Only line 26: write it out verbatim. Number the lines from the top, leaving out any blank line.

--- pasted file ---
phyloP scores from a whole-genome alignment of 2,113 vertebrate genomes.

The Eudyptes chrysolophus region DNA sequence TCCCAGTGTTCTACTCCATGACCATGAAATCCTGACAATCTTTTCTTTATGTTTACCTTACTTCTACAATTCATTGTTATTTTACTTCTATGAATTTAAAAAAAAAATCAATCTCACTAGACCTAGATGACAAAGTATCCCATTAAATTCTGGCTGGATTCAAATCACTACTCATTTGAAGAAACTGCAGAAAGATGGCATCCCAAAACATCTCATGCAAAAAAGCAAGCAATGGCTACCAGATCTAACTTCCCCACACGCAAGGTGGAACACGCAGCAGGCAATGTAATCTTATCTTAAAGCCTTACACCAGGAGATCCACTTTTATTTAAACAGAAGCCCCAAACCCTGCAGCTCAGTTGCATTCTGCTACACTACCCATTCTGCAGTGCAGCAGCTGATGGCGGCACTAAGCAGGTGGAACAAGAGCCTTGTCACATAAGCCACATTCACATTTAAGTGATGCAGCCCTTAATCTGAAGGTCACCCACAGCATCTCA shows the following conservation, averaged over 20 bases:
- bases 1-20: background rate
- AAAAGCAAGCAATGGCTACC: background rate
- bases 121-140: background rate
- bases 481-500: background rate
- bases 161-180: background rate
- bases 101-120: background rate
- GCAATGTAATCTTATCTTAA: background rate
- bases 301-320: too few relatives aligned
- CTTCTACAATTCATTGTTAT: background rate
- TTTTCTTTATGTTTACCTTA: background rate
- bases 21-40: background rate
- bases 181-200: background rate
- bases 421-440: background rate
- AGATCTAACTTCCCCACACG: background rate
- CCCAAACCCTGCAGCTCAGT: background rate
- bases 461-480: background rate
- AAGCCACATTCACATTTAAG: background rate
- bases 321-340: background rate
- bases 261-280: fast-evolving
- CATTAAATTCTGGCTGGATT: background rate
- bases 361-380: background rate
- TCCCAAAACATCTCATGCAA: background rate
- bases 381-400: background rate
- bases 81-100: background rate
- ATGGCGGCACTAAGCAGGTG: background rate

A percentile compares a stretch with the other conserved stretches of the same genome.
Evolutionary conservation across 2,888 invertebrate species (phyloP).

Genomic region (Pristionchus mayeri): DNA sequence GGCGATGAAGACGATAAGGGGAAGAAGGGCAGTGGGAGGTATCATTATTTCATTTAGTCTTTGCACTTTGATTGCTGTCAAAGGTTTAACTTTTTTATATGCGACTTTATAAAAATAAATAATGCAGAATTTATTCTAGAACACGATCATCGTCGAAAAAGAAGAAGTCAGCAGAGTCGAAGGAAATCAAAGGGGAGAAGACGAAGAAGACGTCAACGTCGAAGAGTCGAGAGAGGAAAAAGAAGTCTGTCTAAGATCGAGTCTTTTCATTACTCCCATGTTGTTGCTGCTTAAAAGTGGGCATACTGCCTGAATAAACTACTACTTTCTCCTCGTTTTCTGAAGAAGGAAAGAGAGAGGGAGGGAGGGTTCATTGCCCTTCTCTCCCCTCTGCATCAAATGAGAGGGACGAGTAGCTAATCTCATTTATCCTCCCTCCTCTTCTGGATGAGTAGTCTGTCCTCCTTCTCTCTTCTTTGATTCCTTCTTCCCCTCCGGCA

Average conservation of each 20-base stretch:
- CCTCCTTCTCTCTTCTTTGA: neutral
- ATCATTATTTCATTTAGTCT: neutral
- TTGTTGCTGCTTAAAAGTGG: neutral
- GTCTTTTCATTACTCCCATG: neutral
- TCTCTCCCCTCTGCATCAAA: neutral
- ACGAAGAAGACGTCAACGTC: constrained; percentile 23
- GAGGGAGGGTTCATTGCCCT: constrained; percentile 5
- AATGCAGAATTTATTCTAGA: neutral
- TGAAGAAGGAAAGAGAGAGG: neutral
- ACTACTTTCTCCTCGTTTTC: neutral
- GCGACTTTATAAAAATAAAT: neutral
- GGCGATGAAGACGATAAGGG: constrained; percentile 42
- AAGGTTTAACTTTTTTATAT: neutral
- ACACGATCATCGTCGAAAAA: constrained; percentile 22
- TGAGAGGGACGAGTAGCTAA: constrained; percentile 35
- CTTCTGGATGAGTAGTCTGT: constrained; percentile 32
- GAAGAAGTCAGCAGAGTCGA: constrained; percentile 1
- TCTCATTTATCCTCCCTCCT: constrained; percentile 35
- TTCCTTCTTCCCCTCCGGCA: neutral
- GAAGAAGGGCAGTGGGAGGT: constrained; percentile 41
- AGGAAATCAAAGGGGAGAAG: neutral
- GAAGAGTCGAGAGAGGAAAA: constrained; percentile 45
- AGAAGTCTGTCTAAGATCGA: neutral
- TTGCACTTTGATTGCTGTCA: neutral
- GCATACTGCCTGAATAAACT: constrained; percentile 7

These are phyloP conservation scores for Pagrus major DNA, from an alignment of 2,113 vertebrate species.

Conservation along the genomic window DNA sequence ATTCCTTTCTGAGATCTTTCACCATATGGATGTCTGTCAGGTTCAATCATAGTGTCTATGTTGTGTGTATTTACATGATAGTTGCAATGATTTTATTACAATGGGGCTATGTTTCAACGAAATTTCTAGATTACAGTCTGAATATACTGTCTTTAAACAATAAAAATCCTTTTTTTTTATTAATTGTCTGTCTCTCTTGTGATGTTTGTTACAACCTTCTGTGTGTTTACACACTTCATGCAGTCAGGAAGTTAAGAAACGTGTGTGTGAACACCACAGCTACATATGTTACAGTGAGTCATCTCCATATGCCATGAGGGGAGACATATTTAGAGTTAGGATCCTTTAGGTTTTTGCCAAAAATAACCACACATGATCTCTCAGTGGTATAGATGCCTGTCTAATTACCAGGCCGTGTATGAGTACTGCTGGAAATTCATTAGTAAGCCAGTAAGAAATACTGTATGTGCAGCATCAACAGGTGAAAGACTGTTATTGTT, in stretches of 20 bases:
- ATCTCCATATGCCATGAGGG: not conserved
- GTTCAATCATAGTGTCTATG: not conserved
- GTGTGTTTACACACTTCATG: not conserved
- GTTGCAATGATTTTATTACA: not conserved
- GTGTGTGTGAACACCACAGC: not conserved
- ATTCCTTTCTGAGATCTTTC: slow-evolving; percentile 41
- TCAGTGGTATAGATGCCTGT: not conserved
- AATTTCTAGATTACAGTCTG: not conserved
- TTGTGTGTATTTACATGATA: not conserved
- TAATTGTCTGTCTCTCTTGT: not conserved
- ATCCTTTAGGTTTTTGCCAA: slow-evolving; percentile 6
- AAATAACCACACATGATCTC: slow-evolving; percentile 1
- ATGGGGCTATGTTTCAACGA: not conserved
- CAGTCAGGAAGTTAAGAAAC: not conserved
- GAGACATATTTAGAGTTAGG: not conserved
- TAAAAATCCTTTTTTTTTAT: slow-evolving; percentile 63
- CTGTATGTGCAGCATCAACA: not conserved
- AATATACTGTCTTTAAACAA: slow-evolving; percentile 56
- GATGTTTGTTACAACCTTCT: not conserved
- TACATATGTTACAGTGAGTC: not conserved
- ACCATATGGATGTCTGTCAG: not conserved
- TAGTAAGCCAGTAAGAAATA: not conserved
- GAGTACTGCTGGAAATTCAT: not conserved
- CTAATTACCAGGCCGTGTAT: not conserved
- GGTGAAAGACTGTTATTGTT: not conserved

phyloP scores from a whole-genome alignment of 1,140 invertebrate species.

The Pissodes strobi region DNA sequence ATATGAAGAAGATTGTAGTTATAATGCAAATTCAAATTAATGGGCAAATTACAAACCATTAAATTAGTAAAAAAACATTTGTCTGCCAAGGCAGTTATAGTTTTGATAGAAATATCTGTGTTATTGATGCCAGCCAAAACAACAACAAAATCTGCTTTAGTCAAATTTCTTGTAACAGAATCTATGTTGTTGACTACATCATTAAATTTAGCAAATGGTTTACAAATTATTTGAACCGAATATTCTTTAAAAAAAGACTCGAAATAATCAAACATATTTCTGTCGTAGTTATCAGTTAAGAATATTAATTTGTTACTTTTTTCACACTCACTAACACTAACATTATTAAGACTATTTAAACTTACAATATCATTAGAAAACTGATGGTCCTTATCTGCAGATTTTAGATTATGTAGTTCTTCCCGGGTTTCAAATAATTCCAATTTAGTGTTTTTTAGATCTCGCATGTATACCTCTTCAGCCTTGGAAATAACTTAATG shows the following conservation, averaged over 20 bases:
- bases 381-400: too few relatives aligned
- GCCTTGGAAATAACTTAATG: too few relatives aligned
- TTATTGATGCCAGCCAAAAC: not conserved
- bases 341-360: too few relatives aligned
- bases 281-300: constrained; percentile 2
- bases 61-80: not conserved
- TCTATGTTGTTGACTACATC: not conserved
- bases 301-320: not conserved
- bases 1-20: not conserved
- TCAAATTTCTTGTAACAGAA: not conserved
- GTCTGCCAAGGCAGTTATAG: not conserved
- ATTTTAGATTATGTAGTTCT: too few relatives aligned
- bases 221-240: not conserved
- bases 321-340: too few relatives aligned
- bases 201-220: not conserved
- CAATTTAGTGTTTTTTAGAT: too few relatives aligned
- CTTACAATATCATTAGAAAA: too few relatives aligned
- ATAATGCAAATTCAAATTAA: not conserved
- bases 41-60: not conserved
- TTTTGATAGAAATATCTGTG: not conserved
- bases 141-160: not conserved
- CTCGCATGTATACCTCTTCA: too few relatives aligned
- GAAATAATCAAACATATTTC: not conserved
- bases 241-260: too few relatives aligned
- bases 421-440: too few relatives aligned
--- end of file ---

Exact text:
- bases 81-100: background rate